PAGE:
Hey there, time traveller!
This article was published 30/9/2021 (280 days ago), so information in it may no longer be current.
In a world where COVID-19 vaccinations are a polarizing force, the Western Hockey League has become a tiny bubble of compliance.
WHL commissioner Ron Robison said in a virtual press conference all players and coaching staffs are vaccinated, with no one stepping away from the league in protest after it became a WHL mandate.
"We received excellent co-operation on that level," Robison said. "Prior to mandating, we had over 95 per cent and now we have 100 per cent of the players and staff fully vaccinated."
"There were no requests to opt out," he added later.
Teams are following local guidelines established by the venues on whether fans have to be vaccinated to attend.
One vexing COVID-related issue remains for Western Conference teams, who are still unable to cross the border to allow B.C. Division teams to meet U.S. Division squads. The delays have forced the league to rejig its schedule again.
"It is a concern, no question," Robison said. "We were hoping for better news from the last announcement on border crossing but we’re continuing to work with the authorities on that issue both in Canada and the United States, and I’m hopeful we’ll have some further updates that won’t require us to make any further adjustments to our schedule."
The Ontario Hockey League is facing similar issues and also lobbying for change.
"It’s been an extremely difficult process to go through," Robison said of COVID.
With the unusual shortened season last spring, about one-third of the WHL’s officials didn’t get any games. The WHL has added nine new referees and nine linesman for this season — they usually lose about four or five of each every season — with one of the new linesmen, 28-year-old Alex Clarke, becoming the first female official in Canadian Hockey League history.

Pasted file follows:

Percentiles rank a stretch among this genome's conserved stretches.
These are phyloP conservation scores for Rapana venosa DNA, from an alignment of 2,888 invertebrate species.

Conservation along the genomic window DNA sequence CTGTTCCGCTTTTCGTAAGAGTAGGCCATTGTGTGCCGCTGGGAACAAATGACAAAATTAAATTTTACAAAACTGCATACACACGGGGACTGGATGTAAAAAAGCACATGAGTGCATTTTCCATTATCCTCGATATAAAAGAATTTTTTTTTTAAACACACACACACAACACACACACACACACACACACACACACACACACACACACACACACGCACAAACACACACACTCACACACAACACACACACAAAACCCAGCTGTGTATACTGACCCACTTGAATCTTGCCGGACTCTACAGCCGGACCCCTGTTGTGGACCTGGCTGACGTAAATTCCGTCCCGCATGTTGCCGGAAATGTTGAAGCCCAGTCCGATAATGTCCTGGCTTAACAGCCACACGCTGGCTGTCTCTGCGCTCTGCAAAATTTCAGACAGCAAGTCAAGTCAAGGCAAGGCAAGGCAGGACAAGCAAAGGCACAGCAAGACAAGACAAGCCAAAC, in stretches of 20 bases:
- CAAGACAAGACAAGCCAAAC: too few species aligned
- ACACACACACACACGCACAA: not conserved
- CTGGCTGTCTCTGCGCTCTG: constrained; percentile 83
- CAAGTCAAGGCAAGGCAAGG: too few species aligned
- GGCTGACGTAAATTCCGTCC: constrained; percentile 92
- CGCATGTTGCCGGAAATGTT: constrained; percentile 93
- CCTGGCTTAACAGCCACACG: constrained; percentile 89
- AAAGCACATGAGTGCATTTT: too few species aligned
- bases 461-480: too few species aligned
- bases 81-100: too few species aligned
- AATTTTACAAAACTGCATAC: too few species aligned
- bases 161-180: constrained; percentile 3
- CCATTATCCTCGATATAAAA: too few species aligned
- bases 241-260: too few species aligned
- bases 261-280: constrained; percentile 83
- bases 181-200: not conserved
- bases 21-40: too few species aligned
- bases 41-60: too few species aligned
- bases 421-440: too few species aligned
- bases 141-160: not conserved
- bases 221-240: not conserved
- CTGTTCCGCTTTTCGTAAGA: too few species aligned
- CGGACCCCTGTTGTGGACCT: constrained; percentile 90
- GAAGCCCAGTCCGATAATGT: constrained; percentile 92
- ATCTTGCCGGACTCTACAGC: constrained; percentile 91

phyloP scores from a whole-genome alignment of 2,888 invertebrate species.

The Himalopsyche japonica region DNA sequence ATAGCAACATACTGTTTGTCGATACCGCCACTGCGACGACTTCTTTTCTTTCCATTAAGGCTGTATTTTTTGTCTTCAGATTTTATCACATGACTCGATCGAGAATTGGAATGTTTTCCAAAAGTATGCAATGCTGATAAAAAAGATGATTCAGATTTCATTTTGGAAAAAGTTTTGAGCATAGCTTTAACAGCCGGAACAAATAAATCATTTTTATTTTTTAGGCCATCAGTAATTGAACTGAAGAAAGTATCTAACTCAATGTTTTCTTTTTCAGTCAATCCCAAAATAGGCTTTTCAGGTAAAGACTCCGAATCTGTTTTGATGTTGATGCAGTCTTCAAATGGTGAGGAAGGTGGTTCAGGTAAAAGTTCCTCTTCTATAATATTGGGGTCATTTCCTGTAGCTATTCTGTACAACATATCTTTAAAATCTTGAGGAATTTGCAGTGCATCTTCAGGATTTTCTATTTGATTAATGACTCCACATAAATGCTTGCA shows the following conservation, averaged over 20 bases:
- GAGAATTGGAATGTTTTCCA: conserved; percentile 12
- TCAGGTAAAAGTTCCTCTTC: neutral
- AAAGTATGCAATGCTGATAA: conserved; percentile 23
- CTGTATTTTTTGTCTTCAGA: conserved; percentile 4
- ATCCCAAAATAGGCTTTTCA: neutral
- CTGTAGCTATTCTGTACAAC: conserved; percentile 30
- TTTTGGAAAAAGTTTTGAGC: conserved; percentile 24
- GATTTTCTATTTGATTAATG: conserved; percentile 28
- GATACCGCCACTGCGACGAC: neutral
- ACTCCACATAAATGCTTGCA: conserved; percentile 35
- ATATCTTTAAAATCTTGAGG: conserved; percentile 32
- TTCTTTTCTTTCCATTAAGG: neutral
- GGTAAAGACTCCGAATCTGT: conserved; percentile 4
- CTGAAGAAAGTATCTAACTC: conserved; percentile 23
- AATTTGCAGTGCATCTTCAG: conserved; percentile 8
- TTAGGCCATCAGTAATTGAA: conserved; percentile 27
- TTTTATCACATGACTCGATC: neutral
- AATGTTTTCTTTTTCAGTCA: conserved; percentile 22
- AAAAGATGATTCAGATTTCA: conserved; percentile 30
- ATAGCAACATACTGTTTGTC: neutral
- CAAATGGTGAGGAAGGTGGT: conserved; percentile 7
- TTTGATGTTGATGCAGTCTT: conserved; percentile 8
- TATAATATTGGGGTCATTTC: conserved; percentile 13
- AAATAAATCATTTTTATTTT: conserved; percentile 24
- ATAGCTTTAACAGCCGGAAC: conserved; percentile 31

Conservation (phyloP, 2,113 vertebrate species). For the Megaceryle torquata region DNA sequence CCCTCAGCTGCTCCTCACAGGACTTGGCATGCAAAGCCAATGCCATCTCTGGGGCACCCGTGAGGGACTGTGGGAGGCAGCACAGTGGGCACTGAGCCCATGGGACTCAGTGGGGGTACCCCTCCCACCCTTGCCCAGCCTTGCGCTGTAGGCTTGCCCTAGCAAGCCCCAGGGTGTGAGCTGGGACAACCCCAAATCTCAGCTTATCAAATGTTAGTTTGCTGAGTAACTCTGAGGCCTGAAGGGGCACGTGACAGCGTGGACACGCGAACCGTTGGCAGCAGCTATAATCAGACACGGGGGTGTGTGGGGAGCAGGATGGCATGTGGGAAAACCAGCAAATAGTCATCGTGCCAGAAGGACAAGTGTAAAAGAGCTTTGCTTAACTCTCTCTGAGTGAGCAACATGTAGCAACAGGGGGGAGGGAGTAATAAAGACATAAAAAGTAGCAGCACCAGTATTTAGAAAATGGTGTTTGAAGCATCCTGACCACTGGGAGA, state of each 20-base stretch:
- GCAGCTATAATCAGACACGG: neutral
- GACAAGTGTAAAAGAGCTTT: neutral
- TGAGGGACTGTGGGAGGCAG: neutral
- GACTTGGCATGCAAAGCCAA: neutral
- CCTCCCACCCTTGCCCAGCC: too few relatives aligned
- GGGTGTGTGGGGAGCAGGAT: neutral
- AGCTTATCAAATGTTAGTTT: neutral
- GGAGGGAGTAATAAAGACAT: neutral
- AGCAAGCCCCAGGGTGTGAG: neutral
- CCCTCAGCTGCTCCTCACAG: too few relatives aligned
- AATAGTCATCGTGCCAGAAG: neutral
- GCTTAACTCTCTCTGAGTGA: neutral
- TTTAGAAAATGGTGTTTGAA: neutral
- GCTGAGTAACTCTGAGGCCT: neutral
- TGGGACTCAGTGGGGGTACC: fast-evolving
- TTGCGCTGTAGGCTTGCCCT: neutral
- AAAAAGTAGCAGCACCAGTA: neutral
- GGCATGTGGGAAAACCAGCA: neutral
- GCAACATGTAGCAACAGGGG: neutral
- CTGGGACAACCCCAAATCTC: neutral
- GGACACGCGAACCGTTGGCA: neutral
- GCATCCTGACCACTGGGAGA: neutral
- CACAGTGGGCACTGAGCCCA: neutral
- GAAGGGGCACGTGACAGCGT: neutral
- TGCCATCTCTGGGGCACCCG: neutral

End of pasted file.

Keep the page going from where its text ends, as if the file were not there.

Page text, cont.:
"Alex has certainly earned herself a spot on the roster," senior director of officiating Kevin Muench said. "We have 18 new officials … all of them have been scouted by our department and we’ve been tracking their development. Alex, as a female, has proven that she’s earned the right to be part of that group.
"She’s extremely intelligent, she handles herself well, she has great composure, she understands the pressure of the games and has played at a high level.
"Alex is on the ice because she deserves to be part of our team."
In other news:
• The Swift Current Broncos have moved back to the Central Division after playing in the East Division hub last season when travel was restricted to Alberta.
• With Brandon installing its new boards, the entire league is now fully compliant with the new rink board systems. "All of our current facilities meet guidelines for WHL standards on all levels, including the safety aspects with rink boards, lighting and you’re going to see a significant difference in our broadcast platform this year," Robison said.
• Vice-President, Hockey Richard Doerksen explained the league’s seven new rules, noting four are currently used in the National Hockey League, two are used by the International Ice Hockey Federation and one was implemented for player safety. The most interesting is that coaches can now challenge a goal if they think the play was off-side, but with no blue-line cameras in use in the league, some reviews will be judged to be inconclusive.
• The league is continuing to peck away at digitizing its entire history. There is currently no game information on the website prior to March 20, 1996, meaning nearly three decades of WHL history remains lost. Robison said it was one of the initiatives forced onto the back burner as the league grappled with COVID-19.
• The WHL Cup remains in Red Deer, despite Alberta’s current challenges with the pandemic. Robinson said it was "concerning" but added the league’s robust protocols will be in place when it takes place from Oct. 20 to 24.
» Twitter: @PerryBergson